In his regular Without a Doubt column, the bishop has acknowledged that while the church does not condone undocumented migration, “It’s good to recall that immigrants, regardless of the paper they carry or don’t, are children of God and brothers and sisters to us.”

He went on to say that “Most people would agree, I think, that clear and consistent immigration policies, along with careful control of our national borders, are very reasonable goals.”

Father Jaime Garcia, pastor of St. Charles Borromeo Church, Providence, said many undocumented immigrants attend Mass at the predominantly Hispanic parish.

“They’ve been waiting for a resolution for a very long time,” said Father Garcia, himself an immigrant to the United States from Guatemala. “They’re hoping that this will be the year.”

He said that most undocumented immigrants, especially those with family members who may have been born here, live in fear that one day they will be discovered and deported.

“The separation of families is a major concern,” he said

Since more than 70 percent of Hispanic voters supported Obama in the 2012 election over rival Mitt Romney, Republican leaders who saw that margin as crucial to the defeat of their candidate have moved swiftly to restart efforts at fixing an immigration system that is widely described as broken.

For more than 20 years, periodic efforts pushed at times by Democrats as well as Republicans, by Presidents George W. Bush and Bill Clinton have gotten as far as votes in one body of Congress before falling apart.

Editor Rick Snizek contributed to this report.

(via immigrantstories)

10 notes

THE ULTIMATE GUIDE FOR COLLEGE BOUND UNDOCUMENTED GEORGIA STUDENTS

THE ULTIMATE GUIDE FOR  COLLEGE BOUND  UNDOCUMENTED GEORGIA  STUDENTS

( SOURCE: http://southcobbhs.typepad.com/files/georgia-college-guide-for-undocumented-students.pdf )

For those of you undocumented high school students attending school in Georgia, this is a very helpful guide and information resource. Being a Georgia student myself, I know that this guide provides of a plethora of useful information.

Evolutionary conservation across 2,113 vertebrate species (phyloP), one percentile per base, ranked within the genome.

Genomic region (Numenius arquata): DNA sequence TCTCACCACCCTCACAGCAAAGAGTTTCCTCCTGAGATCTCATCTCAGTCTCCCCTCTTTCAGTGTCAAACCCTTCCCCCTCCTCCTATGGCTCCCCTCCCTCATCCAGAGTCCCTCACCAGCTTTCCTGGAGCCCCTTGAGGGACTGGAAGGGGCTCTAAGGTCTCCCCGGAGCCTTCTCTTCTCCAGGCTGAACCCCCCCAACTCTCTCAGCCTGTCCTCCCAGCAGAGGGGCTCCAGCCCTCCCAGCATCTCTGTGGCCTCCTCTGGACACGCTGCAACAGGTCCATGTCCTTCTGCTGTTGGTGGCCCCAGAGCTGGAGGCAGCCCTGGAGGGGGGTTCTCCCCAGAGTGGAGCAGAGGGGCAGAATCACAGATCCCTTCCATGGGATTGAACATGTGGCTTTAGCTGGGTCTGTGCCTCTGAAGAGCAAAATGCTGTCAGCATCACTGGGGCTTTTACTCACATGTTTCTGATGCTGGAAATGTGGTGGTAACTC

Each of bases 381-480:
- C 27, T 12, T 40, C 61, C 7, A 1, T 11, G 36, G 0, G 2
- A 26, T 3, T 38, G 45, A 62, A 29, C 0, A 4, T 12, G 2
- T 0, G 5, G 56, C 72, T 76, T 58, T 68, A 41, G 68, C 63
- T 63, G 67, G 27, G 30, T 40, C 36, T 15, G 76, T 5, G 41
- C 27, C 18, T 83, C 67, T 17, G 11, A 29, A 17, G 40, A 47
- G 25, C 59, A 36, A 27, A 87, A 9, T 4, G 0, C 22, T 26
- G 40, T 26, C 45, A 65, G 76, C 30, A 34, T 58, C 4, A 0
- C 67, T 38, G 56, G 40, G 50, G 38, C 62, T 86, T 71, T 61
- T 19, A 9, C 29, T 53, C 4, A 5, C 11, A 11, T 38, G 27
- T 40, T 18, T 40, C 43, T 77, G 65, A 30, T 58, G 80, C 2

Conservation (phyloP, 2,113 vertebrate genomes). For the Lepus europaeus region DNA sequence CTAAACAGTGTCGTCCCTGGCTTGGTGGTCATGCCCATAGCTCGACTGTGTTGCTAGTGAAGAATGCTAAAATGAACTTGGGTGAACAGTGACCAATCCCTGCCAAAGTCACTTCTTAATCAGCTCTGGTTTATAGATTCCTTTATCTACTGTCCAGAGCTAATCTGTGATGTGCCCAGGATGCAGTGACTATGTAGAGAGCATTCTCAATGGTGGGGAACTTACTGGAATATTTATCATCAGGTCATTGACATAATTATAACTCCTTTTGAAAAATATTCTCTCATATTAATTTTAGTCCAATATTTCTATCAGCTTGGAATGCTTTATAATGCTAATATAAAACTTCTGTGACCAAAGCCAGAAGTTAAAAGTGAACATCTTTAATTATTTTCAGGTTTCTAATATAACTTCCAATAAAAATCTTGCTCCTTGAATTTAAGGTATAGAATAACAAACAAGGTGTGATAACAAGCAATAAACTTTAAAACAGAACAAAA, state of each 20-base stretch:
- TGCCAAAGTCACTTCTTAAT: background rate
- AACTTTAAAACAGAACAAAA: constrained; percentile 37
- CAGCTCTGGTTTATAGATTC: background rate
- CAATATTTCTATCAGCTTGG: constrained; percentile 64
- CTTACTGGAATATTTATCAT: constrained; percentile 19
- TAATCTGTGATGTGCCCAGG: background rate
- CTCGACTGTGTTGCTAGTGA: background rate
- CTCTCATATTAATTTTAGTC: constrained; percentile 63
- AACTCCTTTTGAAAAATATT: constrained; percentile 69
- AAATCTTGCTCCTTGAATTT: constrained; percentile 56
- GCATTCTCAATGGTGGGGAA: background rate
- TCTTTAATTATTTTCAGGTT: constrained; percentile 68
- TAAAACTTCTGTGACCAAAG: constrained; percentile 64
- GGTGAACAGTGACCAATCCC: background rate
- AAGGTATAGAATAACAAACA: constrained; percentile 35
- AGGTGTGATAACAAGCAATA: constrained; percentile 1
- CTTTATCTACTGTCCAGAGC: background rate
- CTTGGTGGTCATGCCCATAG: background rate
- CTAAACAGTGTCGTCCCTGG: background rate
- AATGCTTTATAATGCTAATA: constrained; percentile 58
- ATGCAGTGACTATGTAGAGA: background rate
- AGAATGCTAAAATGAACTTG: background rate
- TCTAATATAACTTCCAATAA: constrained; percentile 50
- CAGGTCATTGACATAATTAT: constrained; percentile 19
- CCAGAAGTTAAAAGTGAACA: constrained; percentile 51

Please spread this around! Also, for any questions or if you would like to submit helpful information, please follow me and help spread the word!

Being undocumented and going to college is possible! I actually got my acceptance to Seattle University with a $12,000 merit scholarship! 

Hope this helps!

-Und0c

Filed under undocumented guide georgia students immigrants immigration college university Indocumentados ayuda para estudiantes ULTIMATE GUIDE FOR COLLEGE BOUND UNDOCUMENTED GEORGIA STUDENTS

9 notes

Information For Undocumented Students

Hey guys, 

The link for CUNY was not working on my other post but this CUNY link (below) does work. It provides information relating to Deferred Action, college tuition, financial assistance issues and other general information regarding immigration. 

You can click here to visit the CUNY site. 

Also, I just started this blog and I am hoping to get more followers to view and share the information I am trying to spread. If you want to submit information, links, and other information relating to immigration, colleges, etc., please feel free to do so! (:

(Source: http://www.cuny.edu/about/resources/citizenship/info4noncitizens/info4undocumented.html)

(Source: und0c)

Filed under DACA ayuda para estudiantes college deferred action immigrants immigration indocumentados students undocumented